Rabbits and Easter just don’t mix.
You wouldn’t buy your child a horse to celebrate the Kentucky Derby so why buy a rabbit to celebrate Easter?
As spring and Easter approach, we are surrounded by beautiful images of adorable bunnies with their baskets full of eggs, seeming to portray the innocence and happiness of the season. But the reality is a harsh contrast; Easter is the saddest time for rabbits. Every year, after the initial excitement wears off, rescues and shelters are inundated with discarded, impulse-purchased “Easter bunnies.” In the rescue world, this is known as the “Easter Dump Season,” and it’s heartbreaking.
Rabbits are a 10-year commitment that require a large amount of financial, physical, emotional, and behavioral care. They are not “low maintenance” or starter pets. Do your research before you bring a bunny into your home (by the way, that’s why we’re here!). Did you know that rabbits can require more work and financial support than a cat or dog? It’s possible. For example, rabbits require special vets that specialize in rabbits or “exotics,” which are harder to find and often more costly.
Rabbits are not ideal pets for young children; they can easily become bored when the bunny does not meet their expectations. Rabbits are not the cuddly animals you want them to be, and most do not enjoy being picked up and held. They are happier when you pet them at their level and on their own terms. They are prey animals, which means they can be timid and skittish in some situations. Rabbits also have fragile skeletal systems and can be injured easily if handled improperly.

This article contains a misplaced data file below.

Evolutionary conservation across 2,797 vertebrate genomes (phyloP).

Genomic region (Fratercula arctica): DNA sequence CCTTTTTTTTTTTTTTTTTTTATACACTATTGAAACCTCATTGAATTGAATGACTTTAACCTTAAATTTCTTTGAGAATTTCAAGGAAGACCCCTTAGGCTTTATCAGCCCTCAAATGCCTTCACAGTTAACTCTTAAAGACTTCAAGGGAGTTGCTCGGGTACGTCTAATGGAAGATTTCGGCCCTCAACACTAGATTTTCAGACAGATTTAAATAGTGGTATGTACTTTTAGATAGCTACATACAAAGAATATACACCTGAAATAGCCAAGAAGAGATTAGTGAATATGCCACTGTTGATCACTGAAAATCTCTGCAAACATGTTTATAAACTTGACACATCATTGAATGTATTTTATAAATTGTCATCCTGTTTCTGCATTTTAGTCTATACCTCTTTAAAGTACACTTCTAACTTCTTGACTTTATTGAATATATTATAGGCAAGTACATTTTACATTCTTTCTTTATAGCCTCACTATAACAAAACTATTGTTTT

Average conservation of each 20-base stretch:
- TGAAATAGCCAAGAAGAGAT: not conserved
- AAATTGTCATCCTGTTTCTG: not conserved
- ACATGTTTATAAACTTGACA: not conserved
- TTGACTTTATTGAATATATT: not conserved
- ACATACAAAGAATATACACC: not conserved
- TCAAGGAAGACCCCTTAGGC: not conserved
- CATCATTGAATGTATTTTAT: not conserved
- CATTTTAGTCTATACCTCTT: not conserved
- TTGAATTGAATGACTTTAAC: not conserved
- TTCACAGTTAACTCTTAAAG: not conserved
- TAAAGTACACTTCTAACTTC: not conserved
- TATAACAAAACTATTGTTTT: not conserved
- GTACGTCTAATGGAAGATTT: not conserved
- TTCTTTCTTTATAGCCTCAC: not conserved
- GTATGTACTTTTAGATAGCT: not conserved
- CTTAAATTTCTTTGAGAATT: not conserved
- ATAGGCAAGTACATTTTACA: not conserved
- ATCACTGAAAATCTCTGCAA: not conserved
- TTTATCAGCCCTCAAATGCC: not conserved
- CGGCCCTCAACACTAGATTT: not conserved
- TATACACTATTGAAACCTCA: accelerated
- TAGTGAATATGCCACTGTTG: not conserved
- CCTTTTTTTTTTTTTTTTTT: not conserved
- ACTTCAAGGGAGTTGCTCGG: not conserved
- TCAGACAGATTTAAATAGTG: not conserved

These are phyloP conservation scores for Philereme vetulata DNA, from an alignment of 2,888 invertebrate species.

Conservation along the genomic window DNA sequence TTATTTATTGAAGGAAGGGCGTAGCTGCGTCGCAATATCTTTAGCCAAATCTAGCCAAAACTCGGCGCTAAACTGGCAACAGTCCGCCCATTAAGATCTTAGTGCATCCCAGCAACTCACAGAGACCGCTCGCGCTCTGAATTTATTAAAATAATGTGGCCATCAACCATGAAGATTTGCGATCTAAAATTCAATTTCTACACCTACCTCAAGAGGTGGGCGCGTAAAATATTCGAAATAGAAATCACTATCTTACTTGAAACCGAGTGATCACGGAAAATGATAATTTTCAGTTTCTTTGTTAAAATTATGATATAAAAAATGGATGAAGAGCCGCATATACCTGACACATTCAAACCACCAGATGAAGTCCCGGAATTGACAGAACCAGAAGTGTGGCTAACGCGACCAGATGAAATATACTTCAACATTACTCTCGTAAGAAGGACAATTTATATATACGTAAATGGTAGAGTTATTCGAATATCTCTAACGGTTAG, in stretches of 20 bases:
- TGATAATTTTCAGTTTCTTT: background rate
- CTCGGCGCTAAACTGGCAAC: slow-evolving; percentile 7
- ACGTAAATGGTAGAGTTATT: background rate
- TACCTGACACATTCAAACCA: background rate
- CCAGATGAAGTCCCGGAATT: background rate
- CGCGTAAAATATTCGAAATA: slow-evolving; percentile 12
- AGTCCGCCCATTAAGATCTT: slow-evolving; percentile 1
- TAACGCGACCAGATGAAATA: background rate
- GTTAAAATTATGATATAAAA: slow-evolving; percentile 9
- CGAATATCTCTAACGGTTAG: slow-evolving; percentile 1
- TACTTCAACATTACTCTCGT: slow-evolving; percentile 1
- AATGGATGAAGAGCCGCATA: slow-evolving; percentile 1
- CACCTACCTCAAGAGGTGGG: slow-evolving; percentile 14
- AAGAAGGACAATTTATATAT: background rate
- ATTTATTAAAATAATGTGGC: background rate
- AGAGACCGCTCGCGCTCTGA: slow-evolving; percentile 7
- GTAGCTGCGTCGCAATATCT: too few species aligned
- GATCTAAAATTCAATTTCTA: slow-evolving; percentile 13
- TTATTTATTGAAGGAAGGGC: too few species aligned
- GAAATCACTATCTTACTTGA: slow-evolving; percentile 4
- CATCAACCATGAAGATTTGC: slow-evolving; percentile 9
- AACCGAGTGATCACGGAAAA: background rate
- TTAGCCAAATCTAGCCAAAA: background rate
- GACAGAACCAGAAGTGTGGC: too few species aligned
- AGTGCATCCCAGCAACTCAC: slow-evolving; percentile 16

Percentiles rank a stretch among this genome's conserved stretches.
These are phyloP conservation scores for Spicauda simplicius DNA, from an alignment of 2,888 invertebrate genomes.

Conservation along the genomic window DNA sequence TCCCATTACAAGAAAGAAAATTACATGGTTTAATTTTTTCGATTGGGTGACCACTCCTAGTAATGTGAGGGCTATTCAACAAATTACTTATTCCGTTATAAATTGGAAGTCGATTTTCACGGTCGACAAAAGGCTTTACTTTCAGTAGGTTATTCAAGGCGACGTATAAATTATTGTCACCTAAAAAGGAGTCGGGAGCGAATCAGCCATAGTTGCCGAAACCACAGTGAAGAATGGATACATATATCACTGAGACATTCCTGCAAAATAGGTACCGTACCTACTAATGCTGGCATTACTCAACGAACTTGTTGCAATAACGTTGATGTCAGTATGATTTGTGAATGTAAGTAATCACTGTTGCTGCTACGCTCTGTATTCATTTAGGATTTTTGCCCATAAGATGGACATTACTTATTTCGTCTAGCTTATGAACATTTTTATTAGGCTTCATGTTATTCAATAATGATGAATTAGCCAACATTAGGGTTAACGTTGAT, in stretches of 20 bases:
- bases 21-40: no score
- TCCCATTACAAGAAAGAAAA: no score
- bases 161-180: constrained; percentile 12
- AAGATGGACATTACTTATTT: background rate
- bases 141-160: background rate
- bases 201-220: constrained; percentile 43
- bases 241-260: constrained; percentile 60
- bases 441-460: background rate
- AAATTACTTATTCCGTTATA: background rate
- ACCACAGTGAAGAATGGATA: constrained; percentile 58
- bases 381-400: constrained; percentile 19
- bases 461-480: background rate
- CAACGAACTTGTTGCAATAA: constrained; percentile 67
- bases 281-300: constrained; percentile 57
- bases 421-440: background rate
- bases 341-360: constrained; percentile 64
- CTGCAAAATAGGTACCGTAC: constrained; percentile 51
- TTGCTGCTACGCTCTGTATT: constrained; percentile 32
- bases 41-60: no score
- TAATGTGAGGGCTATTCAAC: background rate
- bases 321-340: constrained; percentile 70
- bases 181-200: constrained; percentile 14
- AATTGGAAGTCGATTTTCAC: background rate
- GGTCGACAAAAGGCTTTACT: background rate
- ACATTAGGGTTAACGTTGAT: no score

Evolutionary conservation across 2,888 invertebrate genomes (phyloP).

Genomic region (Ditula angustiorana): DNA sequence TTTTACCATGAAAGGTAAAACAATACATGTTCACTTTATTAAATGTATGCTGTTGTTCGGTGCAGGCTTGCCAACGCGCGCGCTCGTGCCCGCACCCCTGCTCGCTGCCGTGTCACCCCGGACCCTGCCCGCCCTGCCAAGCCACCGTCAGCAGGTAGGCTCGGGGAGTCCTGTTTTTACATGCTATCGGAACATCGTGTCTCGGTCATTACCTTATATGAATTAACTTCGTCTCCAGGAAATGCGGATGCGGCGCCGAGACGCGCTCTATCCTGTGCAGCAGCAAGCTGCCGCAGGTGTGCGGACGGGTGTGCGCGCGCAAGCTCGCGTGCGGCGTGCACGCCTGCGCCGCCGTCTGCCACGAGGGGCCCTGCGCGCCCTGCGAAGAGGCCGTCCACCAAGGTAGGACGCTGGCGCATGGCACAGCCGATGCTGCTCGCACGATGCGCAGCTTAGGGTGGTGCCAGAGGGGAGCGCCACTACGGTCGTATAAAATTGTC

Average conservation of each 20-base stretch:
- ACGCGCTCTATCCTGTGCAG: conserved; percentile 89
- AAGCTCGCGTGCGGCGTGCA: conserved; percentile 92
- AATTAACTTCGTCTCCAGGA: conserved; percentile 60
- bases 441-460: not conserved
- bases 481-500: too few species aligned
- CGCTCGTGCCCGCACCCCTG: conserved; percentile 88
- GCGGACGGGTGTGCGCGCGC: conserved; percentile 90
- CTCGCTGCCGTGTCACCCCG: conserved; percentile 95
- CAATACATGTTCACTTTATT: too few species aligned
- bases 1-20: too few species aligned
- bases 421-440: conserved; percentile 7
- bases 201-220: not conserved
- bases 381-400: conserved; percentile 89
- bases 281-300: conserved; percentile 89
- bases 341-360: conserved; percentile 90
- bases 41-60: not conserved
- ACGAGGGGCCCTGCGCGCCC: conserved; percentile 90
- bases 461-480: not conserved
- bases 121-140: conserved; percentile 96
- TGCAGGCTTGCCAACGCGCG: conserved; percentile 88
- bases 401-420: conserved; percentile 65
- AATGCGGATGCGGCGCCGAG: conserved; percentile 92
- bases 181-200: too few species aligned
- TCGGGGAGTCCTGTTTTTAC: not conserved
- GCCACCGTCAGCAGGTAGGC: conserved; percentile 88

This Easter, if your child wants a bunny, take it from Harvey and make it a chocolate or stuffed friend who’s ideal for hugging. If your child wants to interact with a live bunny, you can always volunteer at a local shelter. This provides interaction with rabbits but also helps your child gain an appreciation for what it takes to properly care for a bunny.
If, after doing your research, you are ready for the commitment of sharing your life with a rabbit, please ADOPT Don’t SHOP!
Every year thousands of rabbits are surrendered to shelters and rescue organizations, or, worse yet, set loose in the wild, subjecting them to certain death.
If you want to help these wonderful creatures live full and happy lives, please choose chocolate this year for Easter. And for more information on how you can spread the word about rabbits and Easter, visit the House Rabbit Society Easter resources site.
Also, visit the Make Mine Chocolate Campaign to see how you can help spread the word that rabbits are not Easter toys. www.makeminechocolate.org.